Rob Gifford

Rob Gifford is a British radio correspondent and journalist. He has degrees in Chinese Studies from Durham University and in Regional Studies (East Asia) from Harvard University. He began to learn Mandarin Chinese in 1987 whilst in China.[1]

Gifford was on staff at the BBC World Service for three years. In the United States, he worked for two years at WGBH in Boston. From 1999 to 2005, Gifford was the China correspondent for National Public Radio (NPR). He took leave of absence from NPR to write his first book, China Road, (2007; ISBN 1-4000-6467-8), which was based on his six-week trip on National Highway 312, China's 3000 mile (4800 kilometre) "mother road" stretching from Shanghai to the Gobi Desert. Gifford initially covered this journey in a seven-part radio series for NPR's program Morning Edition, as one of his last journalistic projects in China.[1][2][3]

Gifford is currently the China editor of The Economist (beginning August 2011), and was previously the London bureau chief for NPR.[4][5]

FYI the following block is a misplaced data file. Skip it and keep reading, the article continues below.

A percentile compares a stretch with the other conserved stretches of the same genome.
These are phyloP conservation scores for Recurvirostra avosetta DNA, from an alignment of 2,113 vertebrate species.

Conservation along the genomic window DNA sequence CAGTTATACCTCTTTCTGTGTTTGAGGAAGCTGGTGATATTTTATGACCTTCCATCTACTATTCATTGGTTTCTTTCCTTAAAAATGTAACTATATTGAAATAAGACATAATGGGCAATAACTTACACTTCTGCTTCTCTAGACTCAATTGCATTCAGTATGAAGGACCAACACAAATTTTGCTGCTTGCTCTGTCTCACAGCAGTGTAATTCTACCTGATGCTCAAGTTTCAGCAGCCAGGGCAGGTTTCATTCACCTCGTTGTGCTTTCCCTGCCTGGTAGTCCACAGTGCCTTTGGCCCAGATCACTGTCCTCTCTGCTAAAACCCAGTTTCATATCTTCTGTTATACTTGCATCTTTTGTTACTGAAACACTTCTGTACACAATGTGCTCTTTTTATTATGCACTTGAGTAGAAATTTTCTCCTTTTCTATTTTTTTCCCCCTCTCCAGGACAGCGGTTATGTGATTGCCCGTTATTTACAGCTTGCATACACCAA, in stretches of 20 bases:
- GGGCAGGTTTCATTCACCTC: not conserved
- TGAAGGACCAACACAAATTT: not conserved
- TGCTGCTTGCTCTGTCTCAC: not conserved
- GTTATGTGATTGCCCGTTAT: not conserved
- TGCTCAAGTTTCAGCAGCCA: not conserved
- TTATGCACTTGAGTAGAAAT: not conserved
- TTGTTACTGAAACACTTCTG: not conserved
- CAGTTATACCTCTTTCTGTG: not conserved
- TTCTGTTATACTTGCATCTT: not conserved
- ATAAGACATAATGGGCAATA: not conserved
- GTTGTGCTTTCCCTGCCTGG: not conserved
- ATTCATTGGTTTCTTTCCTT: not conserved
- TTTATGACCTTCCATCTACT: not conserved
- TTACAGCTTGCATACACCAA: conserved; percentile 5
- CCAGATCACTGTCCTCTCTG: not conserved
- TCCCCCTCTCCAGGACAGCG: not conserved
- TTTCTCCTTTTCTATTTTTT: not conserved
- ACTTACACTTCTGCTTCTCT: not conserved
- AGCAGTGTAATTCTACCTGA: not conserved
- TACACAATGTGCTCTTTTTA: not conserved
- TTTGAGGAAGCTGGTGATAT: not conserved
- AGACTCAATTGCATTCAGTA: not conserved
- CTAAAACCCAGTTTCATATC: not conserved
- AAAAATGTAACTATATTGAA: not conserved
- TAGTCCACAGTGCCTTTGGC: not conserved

1. ^ a b David J. Lynch (4 September 2007). "Review: Book shows China has a fragile side, too". USA Today. Retrieved 31 January 2009.
  2. ^ Dinah Gardner (1 December 2007). "An over-traveled road". Asia Times. Archived from the original on 9 May 2008. Retrieved 31 January 2009.CS1 maint: unfit URL (link)
  3. ^ Ross Leckie (30 May 2008). "Paperback – China Road: One Man's Journey into the Heart of Modern China by Rob GIfford". The Times. Retrieved 31 January 2009.
  4. ^ NPR (2011). China's Growing Reach Spans Continents. Retrieved 5 February 2012.
  5. ^ The Economist (2012). Rob Gifford. Retrieved 5 February 2012.

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